From Soames to Trump: The Recurring Case of the Female Dog in Politics

From Soames to Trump: The Recurring Case of the Female Dog in Politics

In light of the recent scandal plaguing the White House, we thought it would be beneficial to dissect the importance of language used to describe women in politics. 

The United Kingdom and the United States undoubtedly share a number of similarities and recent discourse within U.S Politics have proven this special relationship also extends to the treatment of their female representatives. 

Omarosa Manigault-Newman, a previous a consultant to the president of the United States, has accused the Commander-in-Chief of using racist language and has further claimed she has proof to support her accusations. Trump took to Twitter to address these accusations, where he then proceeded to attack the ex-consultant by using defamatory language when describing Omarosa as a “dog”. 

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This isn’t the first time the current President has referred to women in a canine context, as he infamously used the phrase when tweeting about actress Kristen Stewart’s personal life. 

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The use of this defamatory phrase in political environments is also no stranger to the U.K parliament, last year Sir Nicholas Soames’ of the British Conservative Party attempted to interrupt fellow member of Parliament and Scottish National Party member Ms Ahmed-Sheikh during her speech by “woofing” at her. What is perhaps more astounding, is the fact that Soames’ justified his actions as a “friendly canine salute” in his apology by asserting he was defending the then foreign security and colleague Boris Johnson because he felt she “snapped” at Johnson. 

However, the House of Commons is quite notorious for being loud, chaotic and boisterous and comments on the floor are often met with heckling in an offence of their politics. Yet we fail to recall an instance where “woofing” was incorporated into heckling of male politicians in the male-dominated chamber. 

Why is language significant? 

With 44% of female MP’s admitting to having faced some form of abuse, cases like Omarosa’s and Sheikhs are more important than ever, not only because they illustrate how much progress we have yet to make in terms of gender equality but also because they epitomise the importance of language within political discourse.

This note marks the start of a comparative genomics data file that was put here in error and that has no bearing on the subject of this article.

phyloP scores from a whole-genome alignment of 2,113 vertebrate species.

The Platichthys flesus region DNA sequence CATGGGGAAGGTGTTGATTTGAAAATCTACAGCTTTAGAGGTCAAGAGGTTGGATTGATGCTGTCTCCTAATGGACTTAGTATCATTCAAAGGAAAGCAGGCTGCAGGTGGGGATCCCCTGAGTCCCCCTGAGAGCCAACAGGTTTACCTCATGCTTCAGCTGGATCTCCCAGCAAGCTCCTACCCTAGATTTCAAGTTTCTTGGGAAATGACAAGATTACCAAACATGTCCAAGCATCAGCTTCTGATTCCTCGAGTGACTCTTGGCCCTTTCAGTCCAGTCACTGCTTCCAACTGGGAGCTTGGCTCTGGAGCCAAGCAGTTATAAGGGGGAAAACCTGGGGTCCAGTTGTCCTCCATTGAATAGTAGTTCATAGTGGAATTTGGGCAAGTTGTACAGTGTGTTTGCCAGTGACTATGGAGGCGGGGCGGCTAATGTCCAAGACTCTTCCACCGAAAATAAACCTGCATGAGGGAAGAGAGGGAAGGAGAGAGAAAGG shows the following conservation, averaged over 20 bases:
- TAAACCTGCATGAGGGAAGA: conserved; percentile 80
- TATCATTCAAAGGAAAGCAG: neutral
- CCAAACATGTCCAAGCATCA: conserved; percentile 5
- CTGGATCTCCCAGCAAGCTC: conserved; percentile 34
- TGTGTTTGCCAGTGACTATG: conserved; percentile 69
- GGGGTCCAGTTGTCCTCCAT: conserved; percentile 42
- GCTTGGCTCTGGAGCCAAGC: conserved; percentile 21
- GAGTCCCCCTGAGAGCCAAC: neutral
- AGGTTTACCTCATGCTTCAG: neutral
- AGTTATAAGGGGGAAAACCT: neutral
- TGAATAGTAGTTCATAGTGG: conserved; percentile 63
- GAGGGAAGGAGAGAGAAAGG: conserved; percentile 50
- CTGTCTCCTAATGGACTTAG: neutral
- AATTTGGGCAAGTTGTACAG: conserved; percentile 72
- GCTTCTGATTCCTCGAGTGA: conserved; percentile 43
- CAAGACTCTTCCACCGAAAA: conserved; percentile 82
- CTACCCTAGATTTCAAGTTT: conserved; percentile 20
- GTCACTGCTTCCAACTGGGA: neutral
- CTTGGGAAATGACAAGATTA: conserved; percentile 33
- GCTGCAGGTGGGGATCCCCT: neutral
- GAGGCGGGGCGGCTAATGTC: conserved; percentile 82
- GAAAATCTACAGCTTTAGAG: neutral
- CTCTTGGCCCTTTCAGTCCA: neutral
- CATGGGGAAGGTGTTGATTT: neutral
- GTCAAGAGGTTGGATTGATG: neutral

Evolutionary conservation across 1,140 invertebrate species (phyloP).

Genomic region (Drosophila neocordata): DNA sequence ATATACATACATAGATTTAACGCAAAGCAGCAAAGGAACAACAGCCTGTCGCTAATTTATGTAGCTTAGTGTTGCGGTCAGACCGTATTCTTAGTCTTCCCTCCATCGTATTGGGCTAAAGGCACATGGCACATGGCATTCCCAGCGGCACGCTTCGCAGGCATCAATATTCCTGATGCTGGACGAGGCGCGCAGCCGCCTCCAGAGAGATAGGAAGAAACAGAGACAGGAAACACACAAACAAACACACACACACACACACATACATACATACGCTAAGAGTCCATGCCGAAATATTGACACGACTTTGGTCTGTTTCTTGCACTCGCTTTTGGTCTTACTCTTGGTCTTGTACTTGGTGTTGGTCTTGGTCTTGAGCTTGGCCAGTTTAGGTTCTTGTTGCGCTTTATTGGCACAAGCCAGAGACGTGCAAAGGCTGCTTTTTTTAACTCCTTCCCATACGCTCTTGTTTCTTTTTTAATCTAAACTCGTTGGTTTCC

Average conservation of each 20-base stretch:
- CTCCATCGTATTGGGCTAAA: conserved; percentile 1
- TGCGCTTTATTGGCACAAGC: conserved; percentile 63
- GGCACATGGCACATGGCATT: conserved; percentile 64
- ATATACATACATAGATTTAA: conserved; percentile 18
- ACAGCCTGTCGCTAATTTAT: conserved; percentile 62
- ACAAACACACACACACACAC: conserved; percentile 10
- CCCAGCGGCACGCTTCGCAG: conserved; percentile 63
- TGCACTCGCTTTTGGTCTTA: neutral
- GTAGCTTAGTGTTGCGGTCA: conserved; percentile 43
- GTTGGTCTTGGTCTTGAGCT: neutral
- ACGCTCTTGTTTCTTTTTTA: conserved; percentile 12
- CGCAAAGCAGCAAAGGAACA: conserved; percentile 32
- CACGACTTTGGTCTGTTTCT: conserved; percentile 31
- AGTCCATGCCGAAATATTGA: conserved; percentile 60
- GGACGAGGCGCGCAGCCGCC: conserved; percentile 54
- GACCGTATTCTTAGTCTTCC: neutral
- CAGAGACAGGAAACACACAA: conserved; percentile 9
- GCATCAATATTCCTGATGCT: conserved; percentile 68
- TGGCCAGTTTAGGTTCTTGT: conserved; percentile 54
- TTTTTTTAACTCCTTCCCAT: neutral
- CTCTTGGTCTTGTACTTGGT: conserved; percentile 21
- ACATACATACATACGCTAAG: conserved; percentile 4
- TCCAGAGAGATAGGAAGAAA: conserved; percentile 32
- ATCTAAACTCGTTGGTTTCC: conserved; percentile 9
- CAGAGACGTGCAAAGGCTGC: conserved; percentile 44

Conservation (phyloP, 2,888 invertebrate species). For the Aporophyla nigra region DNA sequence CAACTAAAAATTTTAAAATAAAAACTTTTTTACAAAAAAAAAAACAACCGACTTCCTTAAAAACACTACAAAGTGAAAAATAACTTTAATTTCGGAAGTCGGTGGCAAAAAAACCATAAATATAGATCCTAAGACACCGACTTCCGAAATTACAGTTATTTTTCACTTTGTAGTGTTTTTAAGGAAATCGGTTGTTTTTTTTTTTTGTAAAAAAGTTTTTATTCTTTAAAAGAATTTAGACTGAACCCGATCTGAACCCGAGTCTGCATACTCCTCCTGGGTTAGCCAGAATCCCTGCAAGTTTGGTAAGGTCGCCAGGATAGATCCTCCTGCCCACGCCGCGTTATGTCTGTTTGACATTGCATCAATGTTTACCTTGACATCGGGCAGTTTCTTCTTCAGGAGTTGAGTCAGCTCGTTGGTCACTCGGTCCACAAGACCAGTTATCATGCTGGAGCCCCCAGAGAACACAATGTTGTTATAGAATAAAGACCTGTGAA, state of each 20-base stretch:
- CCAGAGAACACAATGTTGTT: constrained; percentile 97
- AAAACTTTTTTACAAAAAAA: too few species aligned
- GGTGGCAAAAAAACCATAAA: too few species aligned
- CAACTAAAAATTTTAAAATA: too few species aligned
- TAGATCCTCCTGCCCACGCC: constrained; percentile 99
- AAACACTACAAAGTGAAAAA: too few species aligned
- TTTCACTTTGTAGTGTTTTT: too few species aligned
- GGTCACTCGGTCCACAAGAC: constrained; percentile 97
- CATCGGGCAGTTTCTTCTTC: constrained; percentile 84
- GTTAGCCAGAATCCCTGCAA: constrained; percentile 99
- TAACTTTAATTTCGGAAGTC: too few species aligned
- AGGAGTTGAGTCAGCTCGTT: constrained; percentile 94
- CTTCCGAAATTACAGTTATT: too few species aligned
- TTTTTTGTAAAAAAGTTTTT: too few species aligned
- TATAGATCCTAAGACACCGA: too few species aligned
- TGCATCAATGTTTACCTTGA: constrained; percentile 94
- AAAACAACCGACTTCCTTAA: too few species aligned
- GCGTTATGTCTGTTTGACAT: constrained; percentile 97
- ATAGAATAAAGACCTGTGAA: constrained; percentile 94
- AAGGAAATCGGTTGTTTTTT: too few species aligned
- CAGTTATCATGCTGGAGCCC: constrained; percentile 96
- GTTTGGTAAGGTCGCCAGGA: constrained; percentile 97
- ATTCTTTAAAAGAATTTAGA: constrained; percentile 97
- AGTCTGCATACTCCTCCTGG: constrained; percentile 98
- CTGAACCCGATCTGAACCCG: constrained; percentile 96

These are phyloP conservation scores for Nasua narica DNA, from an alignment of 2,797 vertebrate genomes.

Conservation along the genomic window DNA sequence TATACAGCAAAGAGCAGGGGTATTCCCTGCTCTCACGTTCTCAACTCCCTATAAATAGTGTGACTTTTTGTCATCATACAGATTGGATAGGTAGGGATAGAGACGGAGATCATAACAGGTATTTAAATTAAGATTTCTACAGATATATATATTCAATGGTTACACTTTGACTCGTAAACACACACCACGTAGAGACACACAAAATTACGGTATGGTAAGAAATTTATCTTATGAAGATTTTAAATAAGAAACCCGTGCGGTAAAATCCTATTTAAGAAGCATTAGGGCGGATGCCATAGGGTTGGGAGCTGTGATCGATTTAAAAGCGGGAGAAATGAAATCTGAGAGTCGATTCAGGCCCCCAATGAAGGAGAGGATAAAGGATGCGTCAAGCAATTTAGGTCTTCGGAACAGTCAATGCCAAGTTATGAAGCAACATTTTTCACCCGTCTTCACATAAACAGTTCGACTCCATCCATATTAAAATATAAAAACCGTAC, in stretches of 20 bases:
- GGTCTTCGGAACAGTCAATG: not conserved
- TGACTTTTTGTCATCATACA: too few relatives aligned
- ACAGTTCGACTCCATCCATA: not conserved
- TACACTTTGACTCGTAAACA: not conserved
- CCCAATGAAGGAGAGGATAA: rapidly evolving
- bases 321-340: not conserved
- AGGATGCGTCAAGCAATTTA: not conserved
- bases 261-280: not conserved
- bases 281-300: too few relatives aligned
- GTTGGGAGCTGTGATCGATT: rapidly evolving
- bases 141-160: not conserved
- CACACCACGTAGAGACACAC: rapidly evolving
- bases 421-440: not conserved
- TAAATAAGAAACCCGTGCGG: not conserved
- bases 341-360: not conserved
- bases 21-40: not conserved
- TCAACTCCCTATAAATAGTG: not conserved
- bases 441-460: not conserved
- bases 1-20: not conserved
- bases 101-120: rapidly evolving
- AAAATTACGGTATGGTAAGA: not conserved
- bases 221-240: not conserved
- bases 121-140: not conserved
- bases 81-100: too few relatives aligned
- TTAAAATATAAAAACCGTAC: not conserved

-    The use of the word dog implies a variety of things, including but not limited to animalistic and domesticated. In this case, Omarosa and Sheikh could have been to ‘rabid’ or out of place in the political sphere. 

-    ‘Dog’ has also been informally dubbed as the workplace ‘friendly’ version of ‘bitch’.

-    Yet to use profanity when directly referring to a member of government within the public realm would be unprofessional. But when it’s hidden behind the subtleties of an implication, patriarchal norms become more pervasive and acceptable, perpetuating the complex male-dominated profession. 

-    Put simply, if we continue to brush off these ‘passing’ comments, we brush off their implications and by ignoring those implications, we ignore the real threat of those actions and our subsequent inaction. 

-    A key part of Trump’s political campaign focused on the incapability of Clinton as a candidate because she was female and Theresa May gets three times as many comments on her appearance than her opponent Jeremy Corbyn. 

The point is, gender quotas and legislation can only take us so far on the road to complete gender equality. Without a paradigm shift, comments and implications will continue to inhabit the political sphere whilst aiding our desensitization to the complex patriarchal norms at play and women in governmental positions will continue to remain the underdogs. 

Useful facts at the time of writing: 

32% of MPs are women. 

19.3% of the Members of Congress are women.

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